The World Bank has faulted the country’s city councils for failing to maximise revenue collection despite having a large base and considerable latitude in setting property tax rates.
In a report titled Malawi Urbanisation Review Leveraging Urbanisation for National Growth and Development dated April 2016, the World Bank says urban councils have a formal mandate to meet a wide range of urban needs but are de facto engaged in providing a more limited set of public goods and services.
Reads the report: “Management of urban functions are less efficient and also suffer from limited resources. In the case of some services, notably solid waste management, city council performance is sub-optimal as they resort to a force account modus operandi, relying directly on city council equipment and labour, rather than through contracting with the private sector.
“In other cases, notably roads, city councils face severe funding constraints, some of which can be attributed to the expenditure patterns of city councils, characterised by high proportion of payroll-related costs in recurrent expenditures which is at 40-50 percent and the total expenditures at 32-47 percent, in return for a very low rate of capital expenditure which is less than 10 percent of all city spending.”
The report notes that the institutional and legal framework regulating property taxation is cumbersome, inappropriate, unrealistic and outmoded to effectively update the tax rolls.
In addition, the report further notes, there is a high risk of property taxes to be misplaced or misappropriated while taxpayers are reluctant to pay, given the poor services direct incentives for encouraging better city council staff performance are absent because enforcement and compliance are major challenges in mobilising property taxes.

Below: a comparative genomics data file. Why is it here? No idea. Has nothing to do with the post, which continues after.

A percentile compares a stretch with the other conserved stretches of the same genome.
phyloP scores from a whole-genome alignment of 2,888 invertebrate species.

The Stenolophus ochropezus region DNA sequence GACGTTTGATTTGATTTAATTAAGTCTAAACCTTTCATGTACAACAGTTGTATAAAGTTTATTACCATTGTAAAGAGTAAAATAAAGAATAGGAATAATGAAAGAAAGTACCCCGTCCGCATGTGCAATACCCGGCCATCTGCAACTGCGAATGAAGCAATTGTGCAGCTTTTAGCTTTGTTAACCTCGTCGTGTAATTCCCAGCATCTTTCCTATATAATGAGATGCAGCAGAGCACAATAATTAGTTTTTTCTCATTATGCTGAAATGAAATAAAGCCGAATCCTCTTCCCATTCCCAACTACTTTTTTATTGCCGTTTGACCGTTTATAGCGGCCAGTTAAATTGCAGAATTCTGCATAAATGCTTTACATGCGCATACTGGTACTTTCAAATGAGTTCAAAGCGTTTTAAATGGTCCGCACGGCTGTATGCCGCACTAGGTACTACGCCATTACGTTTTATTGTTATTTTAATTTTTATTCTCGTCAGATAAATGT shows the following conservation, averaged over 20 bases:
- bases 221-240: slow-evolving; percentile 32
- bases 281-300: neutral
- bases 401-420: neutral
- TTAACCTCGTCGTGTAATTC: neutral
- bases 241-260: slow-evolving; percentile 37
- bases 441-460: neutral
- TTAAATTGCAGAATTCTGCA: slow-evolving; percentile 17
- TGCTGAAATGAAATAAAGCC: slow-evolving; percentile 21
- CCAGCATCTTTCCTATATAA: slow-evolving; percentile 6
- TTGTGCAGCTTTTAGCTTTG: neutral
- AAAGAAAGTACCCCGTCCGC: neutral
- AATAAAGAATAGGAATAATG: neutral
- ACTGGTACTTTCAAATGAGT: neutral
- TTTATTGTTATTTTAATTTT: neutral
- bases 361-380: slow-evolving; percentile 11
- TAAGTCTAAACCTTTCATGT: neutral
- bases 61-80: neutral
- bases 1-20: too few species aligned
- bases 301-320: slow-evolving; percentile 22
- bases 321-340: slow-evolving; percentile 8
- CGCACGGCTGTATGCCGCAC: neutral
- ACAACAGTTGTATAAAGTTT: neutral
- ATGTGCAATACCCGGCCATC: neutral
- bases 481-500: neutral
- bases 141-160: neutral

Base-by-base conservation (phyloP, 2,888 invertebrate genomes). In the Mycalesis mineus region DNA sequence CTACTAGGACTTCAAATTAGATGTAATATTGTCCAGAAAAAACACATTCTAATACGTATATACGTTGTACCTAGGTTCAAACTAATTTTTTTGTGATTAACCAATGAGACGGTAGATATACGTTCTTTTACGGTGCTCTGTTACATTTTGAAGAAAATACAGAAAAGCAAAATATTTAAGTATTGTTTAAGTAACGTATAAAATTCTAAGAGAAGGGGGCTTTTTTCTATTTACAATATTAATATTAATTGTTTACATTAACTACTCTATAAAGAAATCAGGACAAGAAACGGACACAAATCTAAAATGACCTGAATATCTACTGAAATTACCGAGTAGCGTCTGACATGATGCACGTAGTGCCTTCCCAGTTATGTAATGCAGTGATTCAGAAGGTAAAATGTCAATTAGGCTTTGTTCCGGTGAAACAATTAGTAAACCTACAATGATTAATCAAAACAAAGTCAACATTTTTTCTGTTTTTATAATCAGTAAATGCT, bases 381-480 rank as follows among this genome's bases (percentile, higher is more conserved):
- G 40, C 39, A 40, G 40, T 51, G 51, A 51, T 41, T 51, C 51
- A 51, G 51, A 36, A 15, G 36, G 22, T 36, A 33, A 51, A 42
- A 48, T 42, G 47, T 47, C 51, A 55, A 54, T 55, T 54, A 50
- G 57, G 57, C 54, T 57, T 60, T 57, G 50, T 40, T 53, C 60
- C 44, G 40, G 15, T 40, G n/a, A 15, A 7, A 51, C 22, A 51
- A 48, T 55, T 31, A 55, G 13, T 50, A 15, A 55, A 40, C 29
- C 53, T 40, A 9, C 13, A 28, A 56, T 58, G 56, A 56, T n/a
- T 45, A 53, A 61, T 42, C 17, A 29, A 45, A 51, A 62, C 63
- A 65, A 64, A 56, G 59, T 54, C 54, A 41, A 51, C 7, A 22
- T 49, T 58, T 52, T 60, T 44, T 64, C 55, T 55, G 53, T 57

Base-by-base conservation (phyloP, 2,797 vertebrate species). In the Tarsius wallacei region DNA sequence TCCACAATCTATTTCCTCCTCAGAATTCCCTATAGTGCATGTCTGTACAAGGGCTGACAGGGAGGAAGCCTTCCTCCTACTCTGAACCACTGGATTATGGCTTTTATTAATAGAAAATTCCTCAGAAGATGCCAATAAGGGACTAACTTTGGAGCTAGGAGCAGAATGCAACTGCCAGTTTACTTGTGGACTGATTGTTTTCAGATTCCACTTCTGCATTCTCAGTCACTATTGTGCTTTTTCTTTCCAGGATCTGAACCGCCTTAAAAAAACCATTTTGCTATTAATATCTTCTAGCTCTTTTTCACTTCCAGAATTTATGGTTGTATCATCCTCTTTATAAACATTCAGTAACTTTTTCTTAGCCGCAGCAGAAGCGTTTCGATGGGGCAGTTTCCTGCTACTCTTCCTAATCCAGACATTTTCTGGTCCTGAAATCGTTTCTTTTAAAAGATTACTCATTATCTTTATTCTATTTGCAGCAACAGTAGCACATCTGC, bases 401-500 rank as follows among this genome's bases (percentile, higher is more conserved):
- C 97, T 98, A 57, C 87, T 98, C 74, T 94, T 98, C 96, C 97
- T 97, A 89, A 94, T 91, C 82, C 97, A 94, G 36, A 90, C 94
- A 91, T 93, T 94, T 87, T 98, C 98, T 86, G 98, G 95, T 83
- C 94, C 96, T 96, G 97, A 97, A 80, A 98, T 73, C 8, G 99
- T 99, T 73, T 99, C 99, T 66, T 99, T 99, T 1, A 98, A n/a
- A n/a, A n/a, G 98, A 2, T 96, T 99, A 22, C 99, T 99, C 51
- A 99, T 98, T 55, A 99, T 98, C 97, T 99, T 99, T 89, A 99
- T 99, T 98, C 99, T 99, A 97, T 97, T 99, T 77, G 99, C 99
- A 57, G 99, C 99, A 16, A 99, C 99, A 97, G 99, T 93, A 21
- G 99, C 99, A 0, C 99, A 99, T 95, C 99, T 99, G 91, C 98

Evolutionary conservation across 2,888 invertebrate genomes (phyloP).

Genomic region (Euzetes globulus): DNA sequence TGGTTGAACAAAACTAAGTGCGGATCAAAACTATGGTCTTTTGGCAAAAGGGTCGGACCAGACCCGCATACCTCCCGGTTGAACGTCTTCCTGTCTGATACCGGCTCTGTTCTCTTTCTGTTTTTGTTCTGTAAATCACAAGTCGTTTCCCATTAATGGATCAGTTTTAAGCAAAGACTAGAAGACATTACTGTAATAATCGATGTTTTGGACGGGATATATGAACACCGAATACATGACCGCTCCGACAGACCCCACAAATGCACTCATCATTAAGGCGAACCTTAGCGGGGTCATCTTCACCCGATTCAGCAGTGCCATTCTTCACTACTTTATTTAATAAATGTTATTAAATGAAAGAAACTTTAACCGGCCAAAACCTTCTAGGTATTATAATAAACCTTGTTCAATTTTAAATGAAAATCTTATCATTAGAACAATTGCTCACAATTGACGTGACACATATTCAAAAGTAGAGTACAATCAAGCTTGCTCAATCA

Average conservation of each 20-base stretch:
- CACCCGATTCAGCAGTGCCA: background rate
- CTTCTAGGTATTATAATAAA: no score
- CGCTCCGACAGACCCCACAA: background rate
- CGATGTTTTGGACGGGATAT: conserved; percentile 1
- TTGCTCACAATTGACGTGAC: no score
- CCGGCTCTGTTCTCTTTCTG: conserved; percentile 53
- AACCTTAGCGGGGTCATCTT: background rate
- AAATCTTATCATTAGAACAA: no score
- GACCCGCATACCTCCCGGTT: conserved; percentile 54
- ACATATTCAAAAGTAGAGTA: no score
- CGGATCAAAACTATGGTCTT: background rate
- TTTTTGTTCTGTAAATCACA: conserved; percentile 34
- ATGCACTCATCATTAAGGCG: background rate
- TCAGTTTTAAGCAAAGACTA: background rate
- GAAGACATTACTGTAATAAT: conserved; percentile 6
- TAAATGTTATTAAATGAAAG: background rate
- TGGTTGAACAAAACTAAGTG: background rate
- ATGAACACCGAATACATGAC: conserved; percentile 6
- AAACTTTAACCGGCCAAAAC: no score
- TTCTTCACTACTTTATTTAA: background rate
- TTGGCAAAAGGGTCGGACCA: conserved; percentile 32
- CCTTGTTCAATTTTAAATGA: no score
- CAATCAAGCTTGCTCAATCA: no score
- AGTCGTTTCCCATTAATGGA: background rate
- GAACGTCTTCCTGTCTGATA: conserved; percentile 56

“Because of these, Malawi has a low urban population share and its urban population growth rate is about one percentage point higher than its rural population growth rate. This is half the urbanization rate of sub-Saharan Africa as a whole. Urbanisation in Malawi is slower than in other agrarian countries with low urban population shares, such as Ethiopia, Rwanda and Uganda,” reads the report.
Ministry of Local Government and Rural Development Principal Secretary Stewart Ligomeka yesterday said it would be difficult to comment on a report he was yet to read.
He said: “I have not had a chance to read the report as I have been away. Let me get back to you once I have looked at it.”
However, Ben Kaluwa, a professor of economics at Chancellor College, a constituent college of the University of Malawi, agreed with the observations in the report, saying there was “too much misuse of funds” in most local councils; hence, despite collecting money most of the funds are abused.
He said: “City councils have land which can be a very good source of generating revenue, but too much dependency syndrome makes them misuse all the moneys in the hope they will be given more. That is why cities are not growing.”
Kaluwa added that outsourcing of projects is a potentially good area which can be deployed and save on human resources.
Ministry of Lands, Housing and Urban Development spokesperson Charles Vintulla asked for more time to look at the facts.
Malawi has four cities—Lilongwe, Blantyre, Zomba and Mzuzu—which form the economic core of the national economy with their contribution to national gross domestic product (GDP) far larger than their population share.
The cities account for 13 percent of the population, but generate 33 percent of GDP, according to the World Bank which said the 85 percent population in rural areas contribute 62 percent of GDP.